We had no plans for today but then we needed to buy hose connections to water our tiny garden. A trip to the garden centre meant we walked around with a trolley and looked at things and found a few that would be nice for the house. Before long, we had to get a second trolley for things we hadn’t thought of before we entered the store.
Dolly Parton famously quotes, “my definition of happiness is having something to do what you love to do, someone to love and something to look forward to.”
One argument against constantly wanting something to look forward to could be that it takes our attention away from the present moment. Yet, the two do not have to be mutually exclusive. Simple things like half an hour of peace to meditate or write a journal, a walk with a friend, a bike ride through the park, a warm shower or a bubble bath, trying out a new restaurant, a long chat with a friend on the phone, reading a book, cooking something nice and sharing with friends, a good stretch, a massage, a dance or exercise class can be uplifting. However, ‘doing’ something all the time is no fun. Doing less may be the answer for some.
Coming from a place of gratitude and abundance, looking forward to something is fabulous!
Truth will set you free. But before that, it will piss you off.
If you’ve heard public speaking gurus speak publicly, you will know that not all of them are as fantastic as they think they are.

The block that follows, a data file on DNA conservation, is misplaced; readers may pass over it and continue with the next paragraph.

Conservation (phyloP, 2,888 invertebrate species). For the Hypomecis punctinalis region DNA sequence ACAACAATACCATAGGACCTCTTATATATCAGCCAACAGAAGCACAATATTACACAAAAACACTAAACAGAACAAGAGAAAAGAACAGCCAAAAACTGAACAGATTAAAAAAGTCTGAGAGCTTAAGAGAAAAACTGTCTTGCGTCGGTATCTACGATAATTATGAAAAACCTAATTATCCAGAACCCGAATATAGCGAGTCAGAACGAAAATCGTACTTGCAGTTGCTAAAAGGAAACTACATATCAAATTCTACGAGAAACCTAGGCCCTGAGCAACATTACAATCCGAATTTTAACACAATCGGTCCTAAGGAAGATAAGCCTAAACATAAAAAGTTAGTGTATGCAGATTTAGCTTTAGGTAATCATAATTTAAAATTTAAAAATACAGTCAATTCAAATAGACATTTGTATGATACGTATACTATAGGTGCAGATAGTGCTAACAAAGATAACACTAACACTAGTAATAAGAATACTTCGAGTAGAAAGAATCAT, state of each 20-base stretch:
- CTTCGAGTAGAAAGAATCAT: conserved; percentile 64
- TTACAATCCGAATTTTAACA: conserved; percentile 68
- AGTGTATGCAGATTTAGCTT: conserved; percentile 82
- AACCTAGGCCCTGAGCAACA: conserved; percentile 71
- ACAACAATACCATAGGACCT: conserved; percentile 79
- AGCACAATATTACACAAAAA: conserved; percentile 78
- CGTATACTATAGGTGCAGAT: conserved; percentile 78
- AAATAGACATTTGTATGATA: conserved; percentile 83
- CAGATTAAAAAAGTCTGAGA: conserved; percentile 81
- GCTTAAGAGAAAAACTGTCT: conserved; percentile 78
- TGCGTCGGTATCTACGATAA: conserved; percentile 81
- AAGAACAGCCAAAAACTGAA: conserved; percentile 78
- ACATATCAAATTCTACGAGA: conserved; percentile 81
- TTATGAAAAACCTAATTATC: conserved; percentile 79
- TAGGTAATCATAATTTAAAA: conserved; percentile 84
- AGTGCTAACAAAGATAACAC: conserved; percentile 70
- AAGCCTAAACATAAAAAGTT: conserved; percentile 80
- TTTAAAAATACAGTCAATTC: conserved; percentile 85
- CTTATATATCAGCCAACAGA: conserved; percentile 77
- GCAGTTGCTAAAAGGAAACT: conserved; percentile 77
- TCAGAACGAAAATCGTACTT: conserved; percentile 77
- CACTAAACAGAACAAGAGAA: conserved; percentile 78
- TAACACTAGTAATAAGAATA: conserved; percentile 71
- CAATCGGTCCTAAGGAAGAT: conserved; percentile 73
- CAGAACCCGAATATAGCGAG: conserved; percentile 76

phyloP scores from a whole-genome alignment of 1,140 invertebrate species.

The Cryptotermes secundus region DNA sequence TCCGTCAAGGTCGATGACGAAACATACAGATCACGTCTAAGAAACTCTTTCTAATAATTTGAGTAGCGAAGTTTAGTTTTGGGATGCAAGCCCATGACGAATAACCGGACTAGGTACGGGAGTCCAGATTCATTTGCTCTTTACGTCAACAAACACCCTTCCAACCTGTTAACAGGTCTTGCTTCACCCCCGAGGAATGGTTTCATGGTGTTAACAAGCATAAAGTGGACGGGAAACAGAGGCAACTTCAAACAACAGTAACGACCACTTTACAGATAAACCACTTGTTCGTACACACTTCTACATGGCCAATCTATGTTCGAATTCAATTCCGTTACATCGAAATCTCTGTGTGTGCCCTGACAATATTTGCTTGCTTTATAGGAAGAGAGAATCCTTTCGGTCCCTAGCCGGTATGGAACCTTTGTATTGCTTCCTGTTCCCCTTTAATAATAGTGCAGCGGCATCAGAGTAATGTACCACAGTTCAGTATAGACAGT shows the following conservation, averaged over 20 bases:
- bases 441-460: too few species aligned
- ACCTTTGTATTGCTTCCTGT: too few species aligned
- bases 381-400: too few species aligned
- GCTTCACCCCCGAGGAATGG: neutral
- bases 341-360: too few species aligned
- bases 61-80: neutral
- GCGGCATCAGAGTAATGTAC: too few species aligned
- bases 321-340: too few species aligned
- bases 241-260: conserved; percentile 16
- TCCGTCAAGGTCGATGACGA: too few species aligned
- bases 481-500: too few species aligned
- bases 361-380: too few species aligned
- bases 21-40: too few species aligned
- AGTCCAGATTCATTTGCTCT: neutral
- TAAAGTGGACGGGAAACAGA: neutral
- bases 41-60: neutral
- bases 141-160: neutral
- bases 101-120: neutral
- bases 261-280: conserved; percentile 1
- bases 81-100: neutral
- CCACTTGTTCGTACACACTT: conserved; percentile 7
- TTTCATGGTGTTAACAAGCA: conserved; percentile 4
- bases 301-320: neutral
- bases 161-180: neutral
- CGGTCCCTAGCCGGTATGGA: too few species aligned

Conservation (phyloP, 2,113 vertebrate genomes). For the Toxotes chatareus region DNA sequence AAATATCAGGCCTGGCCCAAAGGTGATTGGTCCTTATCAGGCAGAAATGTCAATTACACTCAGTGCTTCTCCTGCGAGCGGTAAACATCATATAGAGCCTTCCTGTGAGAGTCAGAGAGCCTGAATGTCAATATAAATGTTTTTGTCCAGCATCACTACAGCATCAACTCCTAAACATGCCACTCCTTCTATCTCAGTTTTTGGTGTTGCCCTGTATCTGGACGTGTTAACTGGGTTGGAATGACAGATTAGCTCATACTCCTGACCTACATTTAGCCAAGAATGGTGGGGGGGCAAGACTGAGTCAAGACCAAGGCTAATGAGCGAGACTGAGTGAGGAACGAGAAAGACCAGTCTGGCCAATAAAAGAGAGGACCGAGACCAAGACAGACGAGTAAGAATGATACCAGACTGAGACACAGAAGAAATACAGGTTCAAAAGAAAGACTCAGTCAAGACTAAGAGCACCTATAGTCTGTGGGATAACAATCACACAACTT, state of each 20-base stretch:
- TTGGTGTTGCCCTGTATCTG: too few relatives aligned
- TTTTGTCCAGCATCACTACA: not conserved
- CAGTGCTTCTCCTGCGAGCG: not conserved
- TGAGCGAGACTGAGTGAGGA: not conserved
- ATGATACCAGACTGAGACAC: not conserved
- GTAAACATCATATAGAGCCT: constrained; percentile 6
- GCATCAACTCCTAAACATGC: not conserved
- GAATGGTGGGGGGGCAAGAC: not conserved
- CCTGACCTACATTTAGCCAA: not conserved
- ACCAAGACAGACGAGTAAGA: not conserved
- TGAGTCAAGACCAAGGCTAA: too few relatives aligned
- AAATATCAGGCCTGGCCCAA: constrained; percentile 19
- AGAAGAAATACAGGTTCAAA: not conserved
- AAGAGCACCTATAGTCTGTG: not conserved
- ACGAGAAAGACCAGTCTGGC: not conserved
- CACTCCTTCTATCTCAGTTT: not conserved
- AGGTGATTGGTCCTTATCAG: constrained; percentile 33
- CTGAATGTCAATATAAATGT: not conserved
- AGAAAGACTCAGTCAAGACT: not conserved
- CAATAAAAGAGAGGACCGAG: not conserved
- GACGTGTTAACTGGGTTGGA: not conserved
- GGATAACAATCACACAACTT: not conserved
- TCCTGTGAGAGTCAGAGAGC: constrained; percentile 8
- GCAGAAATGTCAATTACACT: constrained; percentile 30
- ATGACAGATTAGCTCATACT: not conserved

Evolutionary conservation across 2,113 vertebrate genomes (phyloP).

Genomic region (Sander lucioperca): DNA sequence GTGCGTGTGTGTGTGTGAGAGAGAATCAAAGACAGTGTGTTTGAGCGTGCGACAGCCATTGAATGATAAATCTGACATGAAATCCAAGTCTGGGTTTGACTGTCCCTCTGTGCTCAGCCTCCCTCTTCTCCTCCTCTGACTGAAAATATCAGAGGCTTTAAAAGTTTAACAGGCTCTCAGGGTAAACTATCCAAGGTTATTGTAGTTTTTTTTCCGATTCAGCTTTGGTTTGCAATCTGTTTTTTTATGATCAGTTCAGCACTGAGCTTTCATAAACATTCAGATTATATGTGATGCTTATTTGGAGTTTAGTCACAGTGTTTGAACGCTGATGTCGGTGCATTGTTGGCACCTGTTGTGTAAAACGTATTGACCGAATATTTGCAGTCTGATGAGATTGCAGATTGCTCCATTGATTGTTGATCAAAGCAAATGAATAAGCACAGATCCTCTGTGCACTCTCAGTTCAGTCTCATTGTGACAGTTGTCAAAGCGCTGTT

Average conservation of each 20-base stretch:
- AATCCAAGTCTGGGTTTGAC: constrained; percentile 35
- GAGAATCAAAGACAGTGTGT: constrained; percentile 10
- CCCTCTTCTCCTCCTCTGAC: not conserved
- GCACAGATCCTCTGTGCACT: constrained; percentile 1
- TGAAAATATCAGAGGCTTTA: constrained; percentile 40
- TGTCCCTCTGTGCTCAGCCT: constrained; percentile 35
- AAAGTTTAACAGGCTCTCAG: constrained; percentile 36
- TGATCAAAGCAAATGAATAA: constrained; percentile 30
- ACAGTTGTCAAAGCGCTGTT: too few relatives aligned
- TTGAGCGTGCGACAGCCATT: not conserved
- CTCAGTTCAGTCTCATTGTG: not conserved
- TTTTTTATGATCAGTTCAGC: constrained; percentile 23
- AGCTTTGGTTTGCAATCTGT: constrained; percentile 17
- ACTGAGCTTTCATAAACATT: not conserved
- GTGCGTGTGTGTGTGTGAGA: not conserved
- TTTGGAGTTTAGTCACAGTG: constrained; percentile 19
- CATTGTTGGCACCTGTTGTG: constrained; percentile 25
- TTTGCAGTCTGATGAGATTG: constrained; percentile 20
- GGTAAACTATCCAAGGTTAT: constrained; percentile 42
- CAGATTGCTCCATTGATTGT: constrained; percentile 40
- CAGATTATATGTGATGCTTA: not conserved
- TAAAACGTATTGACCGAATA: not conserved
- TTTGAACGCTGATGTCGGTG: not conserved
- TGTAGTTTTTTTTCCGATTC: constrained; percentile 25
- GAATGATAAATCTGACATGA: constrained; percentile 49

This is a snatch from a private conversation:
“When I was first married, I was right on time with the biological clock which set the pattern of correctness and timely dutifulness and the predictability of a marriage that lasted 14 years, kids, two of them, of course, divorce, a second marriage which was a disaster because, like everyone who divorces after 14 or 18 or 22 years, you’re crazy as a loon and you don’t know it and you think you’ve learnt so much and now you know what you really want and then this man shows up who tells you that you’re the one he’s been looking for forever and your body wakes up and you feel attractive and valued and excited about life again and so what if he’s a lot younger than you and even though all your friends and all the books and articles warn you that it’s too soon, that you need at least a year or two to figure things out, what’s the rush etc etc, you’re so caught up in the look in his eyes and, besides, he seems to know what he’s doing and it just feels so good to be in love and lust again that you go ahead and marry him and then it takes a week or two, maybe a month to figure out that you blew it. All your friends and books and articles were right. I mean he doesn’t even know the words to your favourite songs but then it takes a year or two to finally give up and get out and then you finally meet someone right for you. You marry him and you don’t see it coming. One morning two weeks before Christmas when you’re reading the newspaper over a cup of coffee and you are in your nice home with your nice husband and you are suddenly terrified that your life will continue exactly as it is until the day you die and you realise you better put your seat belt on because lunacy is sitting in the corner behind the Christmas tree, and it just irritates the hell out of me that all this is part of the schedule, you know, all that midlife crisis stuff, and I’m right on time as usual. I am a compulsive punctual, having a nervous breakthrough.”
That’s a stump speech. Showing up to yourself.
Write one for yourself. I will too. Answer four questions:
Where am I going?
Why am I going there?
Who’s going with me?
How will I get there?